Joni Mitchell (from the album Court and Spark, Asylum, 1974)

In every generation, young music and poetry lovers will “discover” the wonder of Joni Mitchell; her magnificent voice, artistic courage, and brilliant songwriting are as inspiring now as ever. And everyone who knows her work has a favorite album, but Court and Spark is exceptional among her greatest records in at least one respect: It has Mitchell’s one Top 10 pop hit, “Help Me.”

This moving song about the inner conflict between love and “freedom” also marks one of the first appearances of the jazz-pop group Tom Scott’s L.A. Express on Mitchell’s recordings. Comprising the original lineup of sax player Scott, bassist Max Bennett, drummer/percussionist John Guerin, guitarist Larry Carlton and keyboardist Joe Sample, the L.A. Express brought a feel that helped Mitchell realize the jazz-folk style she envisioned for her sixth album.

Working at A&M Studios in 1973, the artist and her co-producer/engineer the late Henry Lewy were assisted by a young staff engineer named Ellis Sorkin. “She always knew what she wanted to do, and how to do it. Her perfectionism amazed me,” Sorkin says.

“What’s memorable about those sessions, and about ‘Help Me’ in particular, is Joni was one of the innovators as far as layering vocals. Henry was constantly editing for her—all with a razor blade of course.”

The tape machines in A&M at that time were Scully 2-tracks, and Court and Spark was recorded in A&M’s A, B and C rooms, with most of Mitchell’s vocals being cut in C to a Shure SM7 via the API console and a UREI 1176 LN Blueface compressor/limiter.

“We also did a lot of piano overdubs in C,” Sorkin recalls. “We had a 1900s Steinway in there that she loved to use. But most everything else was recorded live—we always had a full rhythm section going, with all the amps in the main room, and Joni would sing a scratch vocal in a booth.

“Joni was also an early adopter of taking more time to record and mix,” Sorkin continues. “We took maybe two or three times as long as most people to mix a song, which means at that time we spent six to eight hours to get a song where she had it in her head. You would hear the song emerge in layers—she had so much talent, she could get exactly where she wanted it. Henry and I were just the button pushers for her, to a degree. She painted those mixes stroke by stroke.”—Barbara Schultz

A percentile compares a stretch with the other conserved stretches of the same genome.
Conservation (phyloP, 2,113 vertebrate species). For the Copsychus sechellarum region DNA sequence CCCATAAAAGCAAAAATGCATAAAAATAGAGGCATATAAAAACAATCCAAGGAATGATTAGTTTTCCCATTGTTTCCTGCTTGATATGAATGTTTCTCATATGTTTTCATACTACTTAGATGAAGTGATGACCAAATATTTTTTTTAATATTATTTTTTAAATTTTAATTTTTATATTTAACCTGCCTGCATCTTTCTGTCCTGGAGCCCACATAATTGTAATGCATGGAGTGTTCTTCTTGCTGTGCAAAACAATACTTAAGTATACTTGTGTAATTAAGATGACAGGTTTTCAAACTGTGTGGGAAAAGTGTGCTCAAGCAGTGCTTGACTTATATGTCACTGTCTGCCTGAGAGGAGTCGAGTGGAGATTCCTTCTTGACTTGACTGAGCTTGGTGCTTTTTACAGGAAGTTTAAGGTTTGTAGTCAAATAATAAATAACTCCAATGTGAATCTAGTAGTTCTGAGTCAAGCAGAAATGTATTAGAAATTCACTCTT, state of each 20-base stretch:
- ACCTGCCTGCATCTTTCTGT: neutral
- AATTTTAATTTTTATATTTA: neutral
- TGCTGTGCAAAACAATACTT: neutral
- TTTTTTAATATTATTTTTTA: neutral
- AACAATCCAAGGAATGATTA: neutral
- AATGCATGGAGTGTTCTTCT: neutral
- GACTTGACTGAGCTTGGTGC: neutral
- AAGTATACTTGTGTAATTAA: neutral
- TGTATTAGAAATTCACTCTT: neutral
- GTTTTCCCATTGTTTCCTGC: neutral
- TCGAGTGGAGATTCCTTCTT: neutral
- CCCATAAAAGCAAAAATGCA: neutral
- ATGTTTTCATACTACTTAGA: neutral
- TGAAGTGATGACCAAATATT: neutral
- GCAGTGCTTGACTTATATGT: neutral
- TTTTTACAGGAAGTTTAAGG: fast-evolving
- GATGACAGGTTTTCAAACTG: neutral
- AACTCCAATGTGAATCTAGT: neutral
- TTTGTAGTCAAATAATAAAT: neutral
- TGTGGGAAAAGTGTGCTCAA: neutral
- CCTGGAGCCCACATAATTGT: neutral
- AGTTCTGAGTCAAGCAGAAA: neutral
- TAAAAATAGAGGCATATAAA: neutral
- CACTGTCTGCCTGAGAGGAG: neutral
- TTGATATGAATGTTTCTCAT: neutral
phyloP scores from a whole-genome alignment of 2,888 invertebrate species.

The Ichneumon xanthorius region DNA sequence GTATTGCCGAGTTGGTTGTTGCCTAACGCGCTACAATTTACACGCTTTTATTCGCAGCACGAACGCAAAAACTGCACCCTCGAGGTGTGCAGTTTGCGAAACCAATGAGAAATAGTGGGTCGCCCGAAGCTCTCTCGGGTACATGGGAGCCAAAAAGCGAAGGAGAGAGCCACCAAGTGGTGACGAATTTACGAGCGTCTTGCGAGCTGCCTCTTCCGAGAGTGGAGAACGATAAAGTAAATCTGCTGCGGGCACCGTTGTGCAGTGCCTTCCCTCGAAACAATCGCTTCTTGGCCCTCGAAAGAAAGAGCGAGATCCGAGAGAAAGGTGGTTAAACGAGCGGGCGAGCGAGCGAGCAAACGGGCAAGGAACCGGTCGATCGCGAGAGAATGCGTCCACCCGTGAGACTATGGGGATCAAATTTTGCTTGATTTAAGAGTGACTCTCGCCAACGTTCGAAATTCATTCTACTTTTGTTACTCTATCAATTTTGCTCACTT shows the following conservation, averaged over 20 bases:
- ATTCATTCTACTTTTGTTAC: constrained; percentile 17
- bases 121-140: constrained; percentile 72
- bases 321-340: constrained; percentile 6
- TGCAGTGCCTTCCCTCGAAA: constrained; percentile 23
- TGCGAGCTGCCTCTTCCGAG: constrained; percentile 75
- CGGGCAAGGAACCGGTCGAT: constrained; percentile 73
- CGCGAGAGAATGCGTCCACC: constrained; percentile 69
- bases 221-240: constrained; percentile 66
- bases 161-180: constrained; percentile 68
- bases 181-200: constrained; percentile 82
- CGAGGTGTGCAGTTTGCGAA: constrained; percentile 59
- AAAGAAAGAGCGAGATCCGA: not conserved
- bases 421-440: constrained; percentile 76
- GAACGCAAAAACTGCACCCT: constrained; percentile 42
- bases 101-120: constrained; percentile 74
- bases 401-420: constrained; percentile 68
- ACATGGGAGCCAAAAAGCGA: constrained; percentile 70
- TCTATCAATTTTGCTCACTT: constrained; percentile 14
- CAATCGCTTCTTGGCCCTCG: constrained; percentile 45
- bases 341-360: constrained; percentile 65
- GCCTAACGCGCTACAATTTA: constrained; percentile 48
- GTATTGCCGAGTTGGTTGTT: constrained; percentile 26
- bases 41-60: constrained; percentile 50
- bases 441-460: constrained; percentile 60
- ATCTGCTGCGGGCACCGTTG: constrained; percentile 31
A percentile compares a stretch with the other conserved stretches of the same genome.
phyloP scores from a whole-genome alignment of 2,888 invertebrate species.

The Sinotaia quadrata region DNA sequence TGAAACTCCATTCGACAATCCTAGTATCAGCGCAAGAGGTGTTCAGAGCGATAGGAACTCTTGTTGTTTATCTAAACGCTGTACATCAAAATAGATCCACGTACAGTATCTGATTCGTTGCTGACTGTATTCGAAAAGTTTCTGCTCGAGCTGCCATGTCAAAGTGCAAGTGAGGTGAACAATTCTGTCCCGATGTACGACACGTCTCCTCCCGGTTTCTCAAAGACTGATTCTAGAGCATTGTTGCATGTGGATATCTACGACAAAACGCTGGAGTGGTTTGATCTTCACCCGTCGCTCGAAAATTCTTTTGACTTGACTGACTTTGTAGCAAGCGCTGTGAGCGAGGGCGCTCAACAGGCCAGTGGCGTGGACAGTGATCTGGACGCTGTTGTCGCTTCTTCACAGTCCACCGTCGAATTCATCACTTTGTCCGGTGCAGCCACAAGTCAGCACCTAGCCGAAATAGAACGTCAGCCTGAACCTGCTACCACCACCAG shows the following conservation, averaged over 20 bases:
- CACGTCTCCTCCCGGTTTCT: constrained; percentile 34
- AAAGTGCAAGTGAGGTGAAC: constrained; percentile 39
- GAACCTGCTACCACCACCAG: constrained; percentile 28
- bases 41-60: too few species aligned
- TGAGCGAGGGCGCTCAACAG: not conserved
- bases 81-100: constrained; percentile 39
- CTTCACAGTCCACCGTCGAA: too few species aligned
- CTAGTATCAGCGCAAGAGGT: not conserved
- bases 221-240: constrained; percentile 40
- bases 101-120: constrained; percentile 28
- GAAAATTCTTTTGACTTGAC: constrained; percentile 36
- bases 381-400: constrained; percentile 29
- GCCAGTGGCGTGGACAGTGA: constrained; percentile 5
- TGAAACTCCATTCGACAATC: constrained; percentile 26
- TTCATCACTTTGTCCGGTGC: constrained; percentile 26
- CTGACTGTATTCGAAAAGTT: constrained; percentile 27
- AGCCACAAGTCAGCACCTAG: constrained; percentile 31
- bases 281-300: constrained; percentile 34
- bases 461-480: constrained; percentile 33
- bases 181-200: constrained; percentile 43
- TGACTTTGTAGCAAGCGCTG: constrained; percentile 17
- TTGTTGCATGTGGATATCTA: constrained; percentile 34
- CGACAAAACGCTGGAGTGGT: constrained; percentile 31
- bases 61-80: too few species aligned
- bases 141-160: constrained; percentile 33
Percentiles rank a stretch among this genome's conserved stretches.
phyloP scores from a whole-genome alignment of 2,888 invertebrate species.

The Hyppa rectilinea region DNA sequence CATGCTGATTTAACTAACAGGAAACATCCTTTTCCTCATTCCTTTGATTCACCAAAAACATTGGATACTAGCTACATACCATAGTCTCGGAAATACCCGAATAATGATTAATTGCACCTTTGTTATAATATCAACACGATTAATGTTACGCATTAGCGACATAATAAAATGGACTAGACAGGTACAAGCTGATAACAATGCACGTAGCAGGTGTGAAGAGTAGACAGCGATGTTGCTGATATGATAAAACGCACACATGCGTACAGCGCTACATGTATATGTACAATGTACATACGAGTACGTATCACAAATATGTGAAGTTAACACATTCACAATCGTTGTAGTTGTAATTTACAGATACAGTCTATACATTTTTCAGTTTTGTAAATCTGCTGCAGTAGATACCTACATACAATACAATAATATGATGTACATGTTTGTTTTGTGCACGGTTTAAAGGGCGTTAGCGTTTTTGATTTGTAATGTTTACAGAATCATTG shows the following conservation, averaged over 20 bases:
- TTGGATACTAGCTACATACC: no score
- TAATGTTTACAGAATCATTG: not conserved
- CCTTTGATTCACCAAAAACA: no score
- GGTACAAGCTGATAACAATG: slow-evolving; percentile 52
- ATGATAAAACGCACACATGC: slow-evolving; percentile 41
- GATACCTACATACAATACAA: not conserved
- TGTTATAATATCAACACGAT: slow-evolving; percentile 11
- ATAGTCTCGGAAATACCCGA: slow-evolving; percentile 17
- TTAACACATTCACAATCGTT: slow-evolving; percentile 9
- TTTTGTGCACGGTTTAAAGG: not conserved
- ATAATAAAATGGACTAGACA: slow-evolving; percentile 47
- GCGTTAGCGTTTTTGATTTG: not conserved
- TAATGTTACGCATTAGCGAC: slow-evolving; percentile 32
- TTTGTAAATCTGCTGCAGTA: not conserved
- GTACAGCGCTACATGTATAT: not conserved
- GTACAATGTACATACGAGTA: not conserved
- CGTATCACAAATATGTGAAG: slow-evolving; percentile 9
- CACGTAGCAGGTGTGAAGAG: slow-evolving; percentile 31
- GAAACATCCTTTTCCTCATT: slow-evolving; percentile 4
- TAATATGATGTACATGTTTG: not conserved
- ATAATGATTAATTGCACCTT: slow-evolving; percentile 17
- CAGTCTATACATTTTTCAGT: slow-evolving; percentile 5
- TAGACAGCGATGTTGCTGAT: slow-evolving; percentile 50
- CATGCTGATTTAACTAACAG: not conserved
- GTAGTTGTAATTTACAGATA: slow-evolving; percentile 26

Weird Al Yankovic (from the album “Weird Al” Yankovic in 3D, 1984, Rock ’n Roll/Scotti Bros. Records)

It was clear from his very first single—“My Bologna,” a parody of The Knack’s “My Sharona”—that Weird Al Yankovic could deliver the goods. He’s built an incredibly lucrative career cleverly sending up pop songs of every style—who can forget “Another One Rides the Bus,” “Addicted to Spuds,” “Girls Just Want to Have Lunch,” “I Want a New Duck,” “I Love Rocky Road,” “The Saga Begins” (a Star Wars parody set to “American Pie”), or this epic Michael Jackson lampoon, “Eat It” (not to be confused with his later MJ masterpiece, “Fat”).

“Eat It’” was cut during sessions for Yankovic’s second album, “Weird Al” Yankovic in 3D, recorded at what was then the Scotti Bros.’ Santa Monica Sound Recorders studio in the fall of 1983, released in the winter of 1984. Producing, as he had on the first Yankovic album, was none other than rock guitarist Rick Derringer, who also played guitar on the album. The parodist’s regular band—guitarist Jim West, bassist Steve Jay and drummer Jon “Bermuda” Schwartz—also appeared on the album, as did others.

Engineering was Tony Papa, who says, “Usually we tracked it live, with the guitar in a room away from the drums and bass. We always tried to get a great drum and bass take as our foundation. At that point we’d start layering on top of that. Then, Al would come in and we’d do a whole series of vocal sessions. But he was always there from the beginning to the end.”

The studio boasted a Neve 8108 in the control room, and Papa says Yankovic’s vocal chain consisted of “a [Sony] C-12 tube mic—I think we used that on every record—and a little bit of reverb. We had a Pultec EQ, which gave him a little more bottom than he would have had normally, and the limiter would have been an 1176.

Asked about whether they tried to replicate the sound of the songs they parodied, Papa says, “Sure. Everybody would get a copy of whatever we were doing as a tribute or parody, or whatever you want to call it, and they’d listen to their part and come in very prepared. I would listen to the song really closely, as well, for reverb and little audio things, and then our mentality was, “Let’s see if we can beat this!” Not copy it, beat it. Sometimes you did, sometimes you didn’t,” he laughs.

The song made it to Number 12 on the singles chart and won a Grammy in 1985.—Blair Jackson


Jackson Browne (from the album Late for the Sky, Asylum Records, 1974)